Sage belongs to the Salvia plant family – derived from the Latin word salvere which means, “to heal.” To heal, indeed. Sage (Salvia officinalis and Salvia lavandulaefolia) is a delicious cooking and culinary herb but it has also been used for thousands of years for a variety of ailments.
This beautiful plant with its blue flowers grows wild in many continents. This includes North America but it is also native to the Southern Europe and the Mediterranean region.
Sage used for numerous conditions
For thousands of years, sage has been used in Greek and European medicine to treat a myriad of conditions. These range from intestinal problems to lung and airway conditions, heart disease and circulation problems. It has been used to treat inflammatory issues and low immune function. Sage has also been used to treat oral, sinus and lung infections and sage essential oil is beneficial for tonsillitis.
Traditional uses for sage have also uncovered another benefit: The ability to boost moods and increase memory and cognitive skills. This benefit isn’t just after weeks or months of dosing: It also occurs within hours of consuming the sage.
This last benefit of sage has been the subject of intense research over the past decade. With proven results.
Sage’s cognitive benefits
In 2016, scientists from Australia’s Murdoch University investigated the evidence for sage’s ability to boost cognition which revealed that sage exhibits several important brain benefits:
• Strong anti-inflammatory. Sage helps protect the brain against free radical damage and oxidative stress.
• It blocks and repairs damage to brain cells related to the formation of amyloid-beta plaque.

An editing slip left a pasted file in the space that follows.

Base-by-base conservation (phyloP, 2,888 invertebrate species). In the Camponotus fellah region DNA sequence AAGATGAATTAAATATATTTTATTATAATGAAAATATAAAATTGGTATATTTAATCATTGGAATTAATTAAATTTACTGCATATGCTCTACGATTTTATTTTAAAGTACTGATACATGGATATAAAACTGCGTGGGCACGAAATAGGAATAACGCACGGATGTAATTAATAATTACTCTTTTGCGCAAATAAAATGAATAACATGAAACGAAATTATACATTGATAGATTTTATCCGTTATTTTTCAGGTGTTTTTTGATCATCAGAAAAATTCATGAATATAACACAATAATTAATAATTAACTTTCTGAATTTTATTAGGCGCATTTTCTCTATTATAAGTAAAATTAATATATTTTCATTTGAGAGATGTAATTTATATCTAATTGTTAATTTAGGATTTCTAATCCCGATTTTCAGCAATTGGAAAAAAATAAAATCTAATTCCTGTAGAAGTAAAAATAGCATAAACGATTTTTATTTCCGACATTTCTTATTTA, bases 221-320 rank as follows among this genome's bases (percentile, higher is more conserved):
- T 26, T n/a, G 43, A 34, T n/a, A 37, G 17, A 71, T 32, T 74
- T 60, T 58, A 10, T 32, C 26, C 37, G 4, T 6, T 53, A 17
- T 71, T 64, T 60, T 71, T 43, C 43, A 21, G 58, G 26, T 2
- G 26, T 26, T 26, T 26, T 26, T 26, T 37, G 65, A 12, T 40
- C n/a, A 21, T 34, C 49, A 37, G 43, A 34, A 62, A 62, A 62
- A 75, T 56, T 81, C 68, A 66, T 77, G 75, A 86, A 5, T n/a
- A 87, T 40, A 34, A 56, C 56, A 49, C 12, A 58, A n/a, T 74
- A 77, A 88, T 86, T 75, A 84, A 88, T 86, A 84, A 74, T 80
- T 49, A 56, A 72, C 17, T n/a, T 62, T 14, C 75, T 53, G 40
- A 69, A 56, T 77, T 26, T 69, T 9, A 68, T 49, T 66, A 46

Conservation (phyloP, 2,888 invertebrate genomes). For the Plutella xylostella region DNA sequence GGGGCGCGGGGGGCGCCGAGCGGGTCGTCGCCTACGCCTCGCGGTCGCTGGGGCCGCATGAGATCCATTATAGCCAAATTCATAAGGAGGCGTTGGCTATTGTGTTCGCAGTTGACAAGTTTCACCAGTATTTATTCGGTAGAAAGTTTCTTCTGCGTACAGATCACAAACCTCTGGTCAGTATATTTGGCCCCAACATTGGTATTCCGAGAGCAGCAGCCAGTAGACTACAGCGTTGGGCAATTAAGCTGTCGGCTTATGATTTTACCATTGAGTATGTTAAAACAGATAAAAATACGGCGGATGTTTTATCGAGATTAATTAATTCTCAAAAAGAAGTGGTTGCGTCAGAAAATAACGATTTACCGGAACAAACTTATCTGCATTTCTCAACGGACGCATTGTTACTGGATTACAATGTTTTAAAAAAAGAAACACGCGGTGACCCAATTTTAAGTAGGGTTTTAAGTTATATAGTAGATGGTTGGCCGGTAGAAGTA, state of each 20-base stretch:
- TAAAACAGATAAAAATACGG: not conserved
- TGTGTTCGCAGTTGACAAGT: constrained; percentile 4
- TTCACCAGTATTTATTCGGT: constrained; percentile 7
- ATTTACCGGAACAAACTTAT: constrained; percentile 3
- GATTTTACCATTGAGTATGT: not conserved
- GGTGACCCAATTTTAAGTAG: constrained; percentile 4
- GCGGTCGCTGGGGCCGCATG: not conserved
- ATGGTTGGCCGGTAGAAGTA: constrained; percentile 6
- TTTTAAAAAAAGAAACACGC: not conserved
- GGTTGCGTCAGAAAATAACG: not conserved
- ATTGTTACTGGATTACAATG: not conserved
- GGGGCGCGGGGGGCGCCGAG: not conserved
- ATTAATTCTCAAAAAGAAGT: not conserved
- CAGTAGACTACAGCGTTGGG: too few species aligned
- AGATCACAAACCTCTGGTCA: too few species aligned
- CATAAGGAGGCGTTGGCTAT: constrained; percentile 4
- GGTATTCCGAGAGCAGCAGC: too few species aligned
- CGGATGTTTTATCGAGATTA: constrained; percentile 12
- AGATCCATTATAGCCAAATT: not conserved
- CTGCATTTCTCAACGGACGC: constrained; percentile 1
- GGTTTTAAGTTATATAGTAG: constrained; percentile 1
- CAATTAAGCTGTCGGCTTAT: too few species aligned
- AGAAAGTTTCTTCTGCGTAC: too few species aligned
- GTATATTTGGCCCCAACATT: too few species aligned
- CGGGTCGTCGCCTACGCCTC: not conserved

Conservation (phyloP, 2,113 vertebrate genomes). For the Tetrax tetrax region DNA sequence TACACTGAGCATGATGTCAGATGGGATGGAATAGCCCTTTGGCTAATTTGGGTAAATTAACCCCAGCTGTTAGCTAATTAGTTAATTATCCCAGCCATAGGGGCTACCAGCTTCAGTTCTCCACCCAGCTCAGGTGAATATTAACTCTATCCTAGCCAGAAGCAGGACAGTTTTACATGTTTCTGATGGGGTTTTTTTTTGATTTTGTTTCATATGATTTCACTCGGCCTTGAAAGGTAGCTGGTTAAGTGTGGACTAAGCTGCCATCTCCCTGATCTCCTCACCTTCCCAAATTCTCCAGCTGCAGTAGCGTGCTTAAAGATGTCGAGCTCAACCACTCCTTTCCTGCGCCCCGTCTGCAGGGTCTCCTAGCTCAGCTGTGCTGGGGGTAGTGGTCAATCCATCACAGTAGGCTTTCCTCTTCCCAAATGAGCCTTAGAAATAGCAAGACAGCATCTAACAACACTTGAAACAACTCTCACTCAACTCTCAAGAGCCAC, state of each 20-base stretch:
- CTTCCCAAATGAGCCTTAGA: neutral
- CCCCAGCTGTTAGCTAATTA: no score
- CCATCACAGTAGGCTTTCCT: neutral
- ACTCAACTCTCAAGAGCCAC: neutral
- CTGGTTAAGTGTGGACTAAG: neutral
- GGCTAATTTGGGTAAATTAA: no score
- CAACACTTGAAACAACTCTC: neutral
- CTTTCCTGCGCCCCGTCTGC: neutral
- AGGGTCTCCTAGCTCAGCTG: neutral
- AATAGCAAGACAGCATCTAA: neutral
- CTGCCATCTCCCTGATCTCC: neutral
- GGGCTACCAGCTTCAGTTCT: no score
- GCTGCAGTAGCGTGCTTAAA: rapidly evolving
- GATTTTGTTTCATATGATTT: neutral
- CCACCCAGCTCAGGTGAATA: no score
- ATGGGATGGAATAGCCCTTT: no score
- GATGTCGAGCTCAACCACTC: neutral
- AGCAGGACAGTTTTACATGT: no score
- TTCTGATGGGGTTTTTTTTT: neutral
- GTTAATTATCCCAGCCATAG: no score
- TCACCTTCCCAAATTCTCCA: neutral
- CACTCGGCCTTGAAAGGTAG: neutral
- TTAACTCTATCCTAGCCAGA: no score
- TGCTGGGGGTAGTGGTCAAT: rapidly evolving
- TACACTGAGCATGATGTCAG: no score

• It is a potent inhibitor of cholinesterase.
• Sage helps protect brain cell health by maintaining higher levels of brain-derived neurotrophic factor (BDNF).
Studies on single and long-term dosing
In a study from the UK’s Northumbria University, researchers gave 24 volunteers single doses of either sage essential oil or a placebo. The sage was given in either 25 or 50 microlitre doses. The researchers found that the sage essential oil doses resulted in an immediate cognitive boost for the subjects who scored higher on mood ratings and cognitive task tests. The researchers concluded:
“The results showed that administration of sage resulted in a consistent improvement for both the 25- and 50-microl dose on the ‘Speed of Memory’ factor. There was also an improvement on the ‘Secondary Memory’ factor for the 25-microl dose. Mood was consistently enhanced, with increases in self-rated ‘alertness’, ‘calmness’ and ‘contentedness’ following the 50-microl dose and elevated ‘calmness’ following 25 microliters. These results represent further evidence that Salvia is capable of acute modulation of mood and cognition in healthy young adults. The data also suggest that previous reports of memory enhancement by Salvia may be due to more efficient retrieval of target material.”